Enroute to Africa - Cocos Keeling to Rodriques

Peregrina's Journey
Peter and Margie Benziger
Sun 6 Oct 2013 12:32
19:40.2S     63:25.6E
Enroute to Africa - Cocos Keeling to Rodriques

Peregrina departed the Australian island of Cocos Keeling on September 17th for a 2000 mile passage to the island of Rodriques.  On board with Margie and Peter were our good friends, Bob and Vicky Reynard who left their Taswell 43, Foxy Lady, in Guatemala to join us for the crossing.

The morning we departed, we had a good luck sign from the heavens with a wonderful rainbow off the stern.

The route started at a Latitude of 12 degrees south of the equator and ended up at 19 degrees south of the equator.  This was furthest south that Peregrina had traveled since leaving Miami.  For the past four years, we have been in T-shirts and shorts and now, some nights during the passage, we had to delve into the storage bins to look for long sleeve sweat shirts and long pants.  Remember, that while it is summer in the northern hemisphere, it is winter here in the southern hemisphere.

The predominant winds are from the southeast in the southern part of the Indian Ocean.  This region is known for “tough sailing” due to the larger waves and confused seas. The seas hit the port side, aft quarter of Peregrina with large slams which moved the stern sideways. The result was that it was hard to hold a steady course.

The waves would occasional rise and smack the topside hull of Peregrina.  On one occasion, I was below with Margie when a wave struck right on the, supposedly, waterproof metal baffle protecting the exhaust fan. The force of the wave sent a solid stream of cold sea water through the metal baffle, through the exhaust fan over the stove, clear across 14 feet of the interior cabin right onto our chart table and computer!  Luckily, the computer was OK but what a mess!!!

During the thirteen night passage, we experienced all types of weather: high winds, with gusts up to 50 knots, no wind, clear skies, cloudy skies, rain squalls, sunny skies, rolly waves, monstrous breaking waves, small waves to dead calm seas.  Life on deck during heavy weather and night watches consisted of putting on our PDF (Personal flotation devices) and using our harness to attach our bodies to the boat.  For most of the passage, we sailed with reefed main, staysail and the windward running backstay on. Part of the passage, however, we were able to sail “wing and wing.”

During the passage, Margie and Vicky made homemade bread which was delicious. The bread needed a warm place to rise so we put it in the engine room after running the generator

Bob decided to go fishing and caught the wind vane blades which turned out to be inedible. He later needed to go up and disengage the fishing line.

During the 2000 mile passage, we only saw two commercial boats visually and three more on radar.  This is a really deserted stretch of ocean.  It was water, water everywhere…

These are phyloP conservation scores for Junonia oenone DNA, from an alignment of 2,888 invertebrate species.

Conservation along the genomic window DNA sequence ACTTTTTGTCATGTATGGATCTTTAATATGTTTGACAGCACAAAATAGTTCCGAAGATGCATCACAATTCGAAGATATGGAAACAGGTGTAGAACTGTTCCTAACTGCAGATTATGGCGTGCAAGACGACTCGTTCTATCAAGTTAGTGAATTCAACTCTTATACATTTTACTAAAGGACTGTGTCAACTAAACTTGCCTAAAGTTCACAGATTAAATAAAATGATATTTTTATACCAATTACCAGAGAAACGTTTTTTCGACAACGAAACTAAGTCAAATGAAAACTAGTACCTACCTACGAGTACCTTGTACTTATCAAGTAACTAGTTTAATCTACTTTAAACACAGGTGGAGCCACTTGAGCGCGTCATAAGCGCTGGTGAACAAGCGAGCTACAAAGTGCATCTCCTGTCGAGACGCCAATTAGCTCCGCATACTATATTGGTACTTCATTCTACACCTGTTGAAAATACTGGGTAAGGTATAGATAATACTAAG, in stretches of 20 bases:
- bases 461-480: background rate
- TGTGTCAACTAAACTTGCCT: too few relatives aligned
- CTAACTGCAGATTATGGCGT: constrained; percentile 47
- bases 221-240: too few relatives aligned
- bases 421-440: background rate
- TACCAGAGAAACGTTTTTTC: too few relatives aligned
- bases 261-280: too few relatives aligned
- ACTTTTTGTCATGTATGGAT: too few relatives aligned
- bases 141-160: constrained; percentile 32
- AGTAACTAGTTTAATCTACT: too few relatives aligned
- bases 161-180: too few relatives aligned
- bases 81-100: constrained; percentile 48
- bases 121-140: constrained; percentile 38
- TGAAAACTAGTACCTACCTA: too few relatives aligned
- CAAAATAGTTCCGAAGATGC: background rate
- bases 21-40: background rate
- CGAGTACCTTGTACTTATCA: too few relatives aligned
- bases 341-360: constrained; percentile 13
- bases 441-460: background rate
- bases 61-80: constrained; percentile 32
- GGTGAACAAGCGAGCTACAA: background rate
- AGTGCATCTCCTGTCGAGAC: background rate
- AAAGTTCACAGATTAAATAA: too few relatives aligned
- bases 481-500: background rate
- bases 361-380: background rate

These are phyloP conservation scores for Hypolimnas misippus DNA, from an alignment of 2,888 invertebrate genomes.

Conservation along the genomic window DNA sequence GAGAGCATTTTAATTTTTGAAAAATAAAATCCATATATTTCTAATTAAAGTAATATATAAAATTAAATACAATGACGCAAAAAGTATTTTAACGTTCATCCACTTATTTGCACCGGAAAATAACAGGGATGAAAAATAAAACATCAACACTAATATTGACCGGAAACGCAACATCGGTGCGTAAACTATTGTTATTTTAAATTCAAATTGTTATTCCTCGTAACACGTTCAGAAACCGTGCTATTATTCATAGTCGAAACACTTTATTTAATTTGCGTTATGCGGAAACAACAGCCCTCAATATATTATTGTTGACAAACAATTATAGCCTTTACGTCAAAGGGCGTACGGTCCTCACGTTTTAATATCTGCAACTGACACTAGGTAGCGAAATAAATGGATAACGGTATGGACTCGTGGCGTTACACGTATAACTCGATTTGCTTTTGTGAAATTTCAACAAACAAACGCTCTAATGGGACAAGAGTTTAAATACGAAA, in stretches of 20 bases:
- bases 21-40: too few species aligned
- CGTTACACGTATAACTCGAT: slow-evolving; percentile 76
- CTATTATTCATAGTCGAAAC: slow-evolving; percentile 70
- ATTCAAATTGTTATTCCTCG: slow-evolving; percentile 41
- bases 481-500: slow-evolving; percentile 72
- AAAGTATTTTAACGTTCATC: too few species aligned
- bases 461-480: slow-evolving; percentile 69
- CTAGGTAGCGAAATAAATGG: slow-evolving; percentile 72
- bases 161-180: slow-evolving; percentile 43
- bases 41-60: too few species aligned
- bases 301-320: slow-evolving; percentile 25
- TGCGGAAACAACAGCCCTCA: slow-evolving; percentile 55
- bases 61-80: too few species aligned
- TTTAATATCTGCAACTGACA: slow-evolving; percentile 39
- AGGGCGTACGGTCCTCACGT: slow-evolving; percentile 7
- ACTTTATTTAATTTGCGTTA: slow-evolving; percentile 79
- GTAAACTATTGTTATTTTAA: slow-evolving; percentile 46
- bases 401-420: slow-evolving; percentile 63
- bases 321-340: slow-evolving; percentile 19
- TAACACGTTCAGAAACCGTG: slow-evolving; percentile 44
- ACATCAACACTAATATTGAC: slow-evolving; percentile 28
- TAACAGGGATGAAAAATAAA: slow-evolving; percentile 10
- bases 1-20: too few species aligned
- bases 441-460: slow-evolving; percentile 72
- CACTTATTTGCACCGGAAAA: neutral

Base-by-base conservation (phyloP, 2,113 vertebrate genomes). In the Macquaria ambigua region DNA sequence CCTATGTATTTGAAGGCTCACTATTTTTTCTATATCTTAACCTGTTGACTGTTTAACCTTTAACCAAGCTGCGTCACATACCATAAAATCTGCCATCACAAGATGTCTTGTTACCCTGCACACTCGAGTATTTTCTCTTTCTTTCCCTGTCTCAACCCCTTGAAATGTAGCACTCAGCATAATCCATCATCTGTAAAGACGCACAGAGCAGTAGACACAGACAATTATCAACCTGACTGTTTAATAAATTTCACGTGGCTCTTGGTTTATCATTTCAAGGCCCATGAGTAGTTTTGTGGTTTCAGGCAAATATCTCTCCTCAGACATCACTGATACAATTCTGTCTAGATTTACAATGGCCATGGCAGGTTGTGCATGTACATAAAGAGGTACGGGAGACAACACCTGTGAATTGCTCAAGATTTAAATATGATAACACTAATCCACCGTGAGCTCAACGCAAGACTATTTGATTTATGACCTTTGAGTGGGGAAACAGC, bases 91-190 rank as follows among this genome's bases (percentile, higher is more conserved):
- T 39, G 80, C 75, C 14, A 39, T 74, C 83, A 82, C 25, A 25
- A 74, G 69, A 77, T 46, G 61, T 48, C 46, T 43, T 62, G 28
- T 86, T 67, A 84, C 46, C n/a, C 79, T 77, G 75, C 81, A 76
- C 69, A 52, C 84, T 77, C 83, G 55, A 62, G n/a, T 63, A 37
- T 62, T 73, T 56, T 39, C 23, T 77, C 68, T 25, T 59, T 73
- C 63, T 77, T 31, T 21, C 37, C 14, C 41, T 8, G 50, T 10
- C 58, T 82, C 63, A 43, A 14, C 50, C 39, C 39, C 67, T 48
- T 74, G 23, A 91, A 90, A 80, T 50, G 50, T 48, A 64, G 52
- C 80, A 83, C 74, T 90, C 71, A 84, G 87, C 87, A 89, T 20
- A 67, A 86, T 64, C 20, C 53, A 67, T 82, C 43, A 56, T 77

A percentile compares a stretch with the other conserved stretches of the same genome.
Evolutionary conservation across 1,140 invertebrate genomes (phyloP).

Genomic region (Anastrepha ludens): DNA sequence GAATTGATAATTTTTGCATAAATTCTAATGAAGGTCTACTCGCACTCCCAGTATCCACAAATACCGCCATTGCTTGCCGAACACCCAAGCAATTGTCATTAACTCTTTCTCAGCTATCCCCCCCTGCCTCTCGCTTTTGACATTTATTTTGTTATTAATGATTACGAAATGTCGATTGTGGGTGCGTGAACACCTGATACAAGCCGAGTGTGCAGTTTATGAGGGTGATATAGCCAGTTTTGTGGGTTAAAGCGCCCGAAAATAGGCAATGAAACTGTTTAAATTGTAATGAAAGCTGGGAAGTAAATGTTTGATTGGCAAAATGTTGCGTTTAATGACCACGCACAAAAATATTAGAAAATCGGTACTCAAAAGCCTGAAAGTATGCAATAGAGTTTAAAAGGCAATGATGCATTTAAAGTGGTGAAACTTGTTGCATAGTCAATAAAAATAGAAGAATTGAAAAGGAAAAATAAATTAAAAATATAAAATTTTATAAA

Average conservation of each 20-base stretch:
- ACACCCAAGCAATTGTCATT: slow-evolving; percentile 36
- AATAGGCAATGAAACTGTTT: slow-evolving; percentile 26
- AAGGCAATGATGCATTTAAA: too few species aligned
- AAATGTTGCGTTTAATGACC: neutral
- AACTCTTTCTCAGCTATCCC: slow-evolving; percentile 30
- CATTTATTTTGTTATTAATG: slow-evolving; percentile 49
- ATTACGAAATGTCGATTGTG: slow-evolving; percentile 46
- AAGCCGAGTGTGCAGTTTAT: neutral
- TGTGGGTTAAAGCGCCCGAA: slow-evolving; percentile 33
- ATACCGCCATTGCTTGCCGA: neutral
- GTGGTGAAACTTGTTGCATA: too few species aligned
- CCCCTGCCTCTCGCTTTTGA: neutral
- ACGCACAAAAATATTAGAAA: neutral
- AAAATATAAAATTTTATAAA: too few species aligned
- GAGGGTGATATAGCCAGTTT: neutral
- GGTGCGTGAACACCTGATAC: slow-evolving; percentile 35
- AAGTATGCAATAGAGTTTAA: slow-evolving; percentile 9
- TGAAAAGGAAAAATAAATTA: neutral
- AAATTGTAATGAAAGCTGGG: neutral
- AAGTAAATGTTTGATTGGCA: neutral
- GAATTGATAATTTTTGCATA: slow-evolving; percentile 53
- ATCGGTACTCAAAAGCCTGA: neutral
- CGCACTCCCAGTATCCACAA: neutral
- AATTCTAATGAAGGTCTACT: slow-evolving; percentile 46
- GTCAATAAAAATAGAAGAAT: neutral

On a passage of this length, there are always constant repair jobs. Here is a picture of Peter getting ready to install a new line for a broken halyard while underway.   


Seen below are shots of sail repairs conducted upon arrival in Rodrigues. We had chaffed lines, ripped sails that needed sewing, broken batten cars, etc..  Peter discovered some relatively serious rigging problems up the mast that needed attention, so up he went in the bosun’s chair.

The island of Rodriques is part of the group known as the Mascarene Islands.  It is a territory of Mauritius which lies 569 km to the northeast. Along with Reunion Island which is a department of France (similar to Martinique), these three islands compose the Mascarenes.

The island has a population of 38,000 and is approximately 11 miles x 5 miles.  Rodriquez is of volcanic origin.  It is surrounded by reefs which mark the edges of volcanic mountaintops. In this picture you can see the reef off shore.

The entry to Port Mathurin  on Rodriques is through gaps in the outer reef and then up a channel blasted out of solid coral. There is an anchorage big enough for about a dozen sailboats there but the best spot to be is alongside a concrete wharf which is long enough to host six yachts.  We arrived the day the supply ship was in port which happens once every two weeks.  So we anchored out for one night and then got up early the next morning as there was a mad dash to the wharf once the ship left.  Luckily, Peregrina got a space!

One of the highlights of our visit to the island was a chance to spend a day with the giant tortoises at the Francois Leguat Giant Tortoise Reserve. These turtles are so friendly that when you enter their sanctuary, they actually walk towards you to get their necks rubbed.   There were over 200,000 of these beautiful creatures on Rodrigues in the 1800’s but in less than 75 years, settlers and passing sailors killed or captured all of them and they became extinct.  The Francois Leguat Reserve is introducing species from Madagascar and the Galapagos Islands back into Rodrigues for future generations to enjoy.  We had a marvelous day with them!

Another highlight of our trip was a six mile hike along the eastern coast of the island where there are no roads but a fantastic hiking trail of moderate difficulty but stupendous reward for your effort.  The trail led us to some of the most beautiful beaches we have seen in our entire voyage. 

We have loved Rodriques but it’s time to move on to the island of Mauritius, which is a short 2 or 3 night passage depending on the weather.  We’ll keep you posted in another edition of Where in the World are Margie and Peter but right now, it’s time to stop writing, go up on deck and look at the sunset.

Peter Benziger